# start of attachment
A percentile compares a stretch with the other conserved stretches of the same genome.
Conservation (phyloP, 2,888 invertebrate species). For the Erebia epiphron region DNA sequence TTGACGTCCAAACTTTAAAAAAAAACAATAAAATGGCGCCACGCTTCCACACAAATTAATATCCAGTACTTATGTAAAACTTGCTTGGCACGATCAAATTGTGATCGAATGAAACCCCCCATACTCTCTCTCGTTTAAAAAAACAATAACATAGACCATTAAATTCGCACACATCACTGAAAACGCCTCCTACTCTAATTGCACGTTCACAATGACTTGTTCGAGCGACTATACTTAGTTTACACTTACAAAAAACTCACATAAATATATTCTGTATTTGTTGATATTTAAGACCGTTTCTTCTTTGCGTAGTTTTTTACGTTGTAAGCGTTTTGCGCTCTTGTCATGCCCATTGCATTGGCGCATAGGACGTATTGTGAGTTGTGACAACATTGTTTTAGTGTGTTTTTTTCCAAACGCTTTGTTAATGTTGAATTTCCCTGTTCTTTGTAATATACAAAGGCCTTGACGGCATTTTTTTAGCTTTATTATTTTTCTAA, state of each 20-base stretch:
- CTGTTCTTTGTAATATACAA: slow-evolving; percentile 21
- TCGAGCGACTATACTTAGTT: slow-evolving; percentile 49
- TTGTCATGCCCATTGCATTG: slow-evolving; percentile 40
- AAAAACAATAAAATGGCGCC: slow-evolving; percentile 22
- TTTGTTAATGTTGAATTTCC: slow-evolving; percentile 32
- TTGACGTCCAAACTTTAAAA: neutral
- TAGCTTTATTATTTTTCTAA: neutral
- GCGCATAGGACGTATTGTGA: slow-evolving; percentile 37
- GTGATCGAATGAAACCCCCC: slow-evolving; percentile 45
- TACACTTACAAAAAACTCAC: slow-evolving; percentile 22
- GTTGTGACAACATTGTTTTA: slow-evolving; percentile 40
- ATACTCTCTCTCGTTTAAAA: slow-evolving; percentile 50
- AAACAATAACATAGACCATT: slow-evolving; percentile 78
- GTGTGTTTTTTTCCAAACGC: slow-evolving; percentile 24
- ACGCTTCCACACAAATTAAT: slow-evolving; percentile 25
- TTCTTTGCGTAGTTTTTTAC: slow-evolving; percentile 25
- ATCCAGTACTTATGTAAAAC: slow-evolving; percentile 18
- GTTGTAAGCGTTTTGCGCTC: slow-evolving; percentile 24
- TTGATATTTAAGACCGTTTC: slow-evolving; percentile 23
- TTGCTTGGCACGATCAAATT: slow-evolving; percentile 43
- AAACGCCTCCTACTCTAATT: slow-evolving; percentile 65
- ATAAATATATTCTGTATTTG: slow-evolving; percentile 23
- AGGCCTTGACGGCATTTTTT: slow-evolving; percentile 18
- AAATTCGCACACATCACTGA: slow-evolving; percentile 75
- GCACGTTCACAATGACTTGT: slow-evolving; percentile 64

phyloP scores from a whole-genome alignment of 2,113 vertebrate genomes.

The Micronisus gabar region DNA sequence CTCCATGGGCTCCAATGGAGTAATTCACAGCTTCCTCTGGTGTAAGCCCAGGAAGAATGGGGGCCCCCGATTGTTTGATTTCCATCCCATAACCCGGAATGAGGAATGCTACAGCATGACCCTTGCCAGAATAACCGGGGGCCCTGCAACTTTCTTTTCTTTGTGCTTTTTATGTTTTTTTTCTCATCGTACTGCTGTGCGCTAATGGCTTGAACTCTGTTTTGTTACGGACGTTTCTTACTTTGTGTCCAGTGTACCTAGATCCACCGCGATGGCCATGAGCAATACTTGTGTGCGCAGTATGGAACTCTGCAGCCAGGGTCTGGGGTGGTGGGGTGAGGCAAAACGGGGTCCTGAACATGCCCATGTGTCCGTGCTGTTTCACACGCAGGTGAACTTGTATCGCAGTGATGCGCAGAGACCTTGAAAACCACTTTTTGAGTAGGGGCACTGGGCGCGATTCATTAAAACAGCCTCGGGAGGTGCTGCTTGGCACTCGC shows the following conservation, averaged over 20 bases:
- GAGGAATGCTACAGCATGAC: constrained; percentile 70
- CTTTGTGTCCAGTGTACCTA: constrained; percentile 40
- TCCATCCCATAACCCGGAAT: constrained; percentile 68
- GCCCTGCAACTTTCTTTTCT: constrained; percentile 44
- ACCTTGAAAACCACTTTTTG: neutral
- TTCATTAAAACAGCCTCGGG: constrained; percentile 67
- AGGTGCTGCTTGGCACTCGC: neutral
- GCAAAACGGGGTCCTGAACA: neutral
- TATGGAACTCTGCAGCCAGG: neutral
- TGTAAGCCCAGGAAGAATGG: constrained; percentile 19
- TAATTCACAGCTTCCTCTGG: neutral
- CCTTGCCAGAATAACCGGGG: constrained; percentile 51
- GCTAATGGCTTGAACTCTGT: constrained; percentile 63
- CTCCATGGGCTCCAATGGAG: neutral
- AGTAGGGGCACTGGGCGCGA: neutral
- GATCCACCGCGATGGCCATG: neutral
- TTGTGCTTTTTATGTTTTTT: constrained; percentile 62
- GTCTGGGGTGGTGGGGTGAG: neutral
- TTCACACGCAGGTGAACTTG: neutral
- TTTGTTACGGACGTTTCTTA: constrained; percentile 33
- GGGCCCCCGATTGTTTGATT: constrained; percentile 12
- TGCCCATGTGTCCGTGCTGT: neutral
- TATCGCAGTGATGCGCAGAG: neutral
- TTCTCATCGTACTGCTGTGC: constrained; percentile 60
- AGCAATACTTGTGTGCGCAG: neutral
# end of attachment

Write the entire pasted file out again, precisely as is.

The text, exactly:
A percentile compares a stretch with the other conserved stretches of the same genome.
Conservation (phyloP, 2,888 invertebrate species). For the Erebia epiphron region DNA sequence TTGACGTCCAAACTTTAAAAAAAAACAATAAAATGGCGCCACGCTTCCACACAAATTAATATCCAGTACTTATGTAAAACTTGCTTGGCACGATCAAATTGTGATCGAATGAAACCCCCCATACTCTCTCTCGTTTAAAAAAACAATAACATAGACCATTAAATTCGCACACATCACTGAAAACGCCTCCTACTCTAATTGCACGTTCACAATGACTTGTTCGAGCGACTATACTTAGTTTACACTTACAAAAAACTCACATAAATATATTCTGTATTTGTTGATATTTAAGACCGTTTCTTCTTTGCGTAGTTTTTTACGTTGTAAGCGTTTTGCGCTCTTGTCATGCCCATTGCATTGGCGCATAGGACGTATTGTGAGTTGTGACAACATTGTTTTAGTGTGTTTTTTTCCAAACGCTTTGTTAATGTTGAATTTCCCTGTTCTTTGTAATATACAAAGGCCTTGACGGCATTTTTTTAGCTTTATTATTTTTCTAA, state of each 20-base stretch:
- CTGTTCTTTGTAATATACAA: slow-evolving; percentile 21
- TCGAGCGACTATACTTAGTT: slow-evolving; percentile 49
- TTGTCATGCCCATTGCATTG: slow-evolving; percentile 40
- AAAAACAATAAAATGGCGCC: slow-evolving; percentile 22
- TTTGTTAATGTTGAATTTCC: slow-evolving; percentile 32
- TTGACGTCCAAACTTTAAAA: neutral
- TAGCTTTATTATTTTTCTAA: neutral
- GCGCATAGGACGTATTGTGA: slow-evolving; percentile 37
- GTGATCGAATGAAACCCCCC: slow-evolving; percentile 45
- TACACTTACAAAAAACTCAC: slow-evolving; percentile 22
- GTTGTGACAACATTGTTTTA: slow-evolving; percentile 40
- ATACTCTCTCTCGTTTAAAA: slow-evolving; percentile 50
- AAACAATAACATAGACCATT: slow-evolving; percentile 78
- GTGTGTTTTTTTCCAAACGC: slow-evolving; percentile 24
- ACGCTTCCACACAAATTAAT: slow-evolving; percentile 25
- TTCTTTGCGTAGTTTTTTAC: slow-evolving; percentile 25
- ATCCAGTACTTATGTAAAAC: slow-evolving; percentile 18
- GTTGTAAGCGTTTTGCGCTC: slow-evolving; percentile 24
- TTGATATTTAAGACCGTTTC: slow-evolving; percentile 23
- TTGCTTGGCACGATCAAATT: slow-evolving; percentile 43
- AAACGCCTCCTACTCTAATT: slow-evolving; percentile 65
- ATAAATATATTCTGTATTTG: slow-evolving; percentile 23
- AGGCCTTGACGGCATTTTTT: slow-evolving; percentile 18
- AAATTCGCACACATCACTGA: slow-evolving; percentile 75
- GCACGTTCACAATGACTTGT: slow-evolving; percentile 64

phyloP scores from a whole-genome alignment of 2,113 vertebrate genomes.

The Micronisus gabar region DNA sequence CTCCATGGGCTCCAATGGAGTAATTCACAGCTTCCTCTGGTGTAAGCCCAGGAAGAATGGGGGCCCCCGATTGTTTGATTTCCATCCCATAACCCGGAATGAGGAATGCTACAGCATGACCCTTGCCAGAATAACCGGGGGCCCTGCAACTTTCTTTTCTTTGTGCTTTTTATGTTTTTTTTCTCATCGTACTGCTGTGCGCTAATGGCTTGAACTCTGTTTTGTTACGGACGTTTCTTACTTTGTGTCCAGTGTACCTAGATCCACCGCGATGGCCATGAGCAATACTTGTGTGCGCAGTATGGAACTCTGCAGCCAGGGTCTGGGGTGGTGGGGTGAGGCAAAACGGGGTCCTGAACATGCCCATGTGTCCGTGCTGTTTCACACGCAGGTGAACTTGTATCGCAGTGATGCGCAGAGACCTTGAAAACCACTTTTTGAGTAGGGGCACTGGGCGCGATTCATTAAAACAGCCTCGGGAGGTGCTGCTTGGCACTCGC shows the following conservation, averaged over 20 bases:
- GAGGAATGCTACAGCATGAC: constrained; percentile 70
- CTTTGTGTCCAGTGTACCTA: constrained; percentile 40
- TCCATCCCATAACCCGGAAT: constrained; percentile 68
- GCCCTGCAACTTTCTTTTCT: constrained; percentile 44
- ACCTTGAAAACCACTTTTTG: neutral
- TTCATTAAAACAGCCTCGGG: constrained; percentile 67
- AGGTGCTGCTTGGCACTCGC: neutral
- GCAAAACGGGGTCCTGAACA: neutral
- TATGGAACTCTGCAGCCAGG: neutral
- TGTAAGCCCAGGAAGAATGG: constrained; percentile 19
- TAATTCACAGCTTCCTCTGG: neutral
- CCTTGCCAGAATAACCGGGG: constrained; percentile 51
- GCTAATGGCTTGAACTCTGT: constrained; percentile 63
- CTCCATGGGCTCCAATGGAG: neutral
- AGTAGGGGCACTGGGCGCGA: neutral
- GATCCACCGCGATGGCCATG: neutral
- TTGTGCTTTTTATGTTTTTT: constrained; percentile 62
- GTCTGGGGTGGTGGGGTGAG: neutral
- TTCACACGCAGGTGAACTTG: neutral
- TTTGTTACGGACGTTTCTTA: constrained; percentile 33
- GGGCCCCCGATTGTTTGATT: constrained; percentile 12
- TGCCCATGTGTCCGTGCTGT: neutral
- TATCGCAGTGATGCGCAGAG: neutral
- TTCTCATCGTACTGCTGTGC: constrained; percentile 60
- AGCAATACTTGTGTGCGCAG: neutral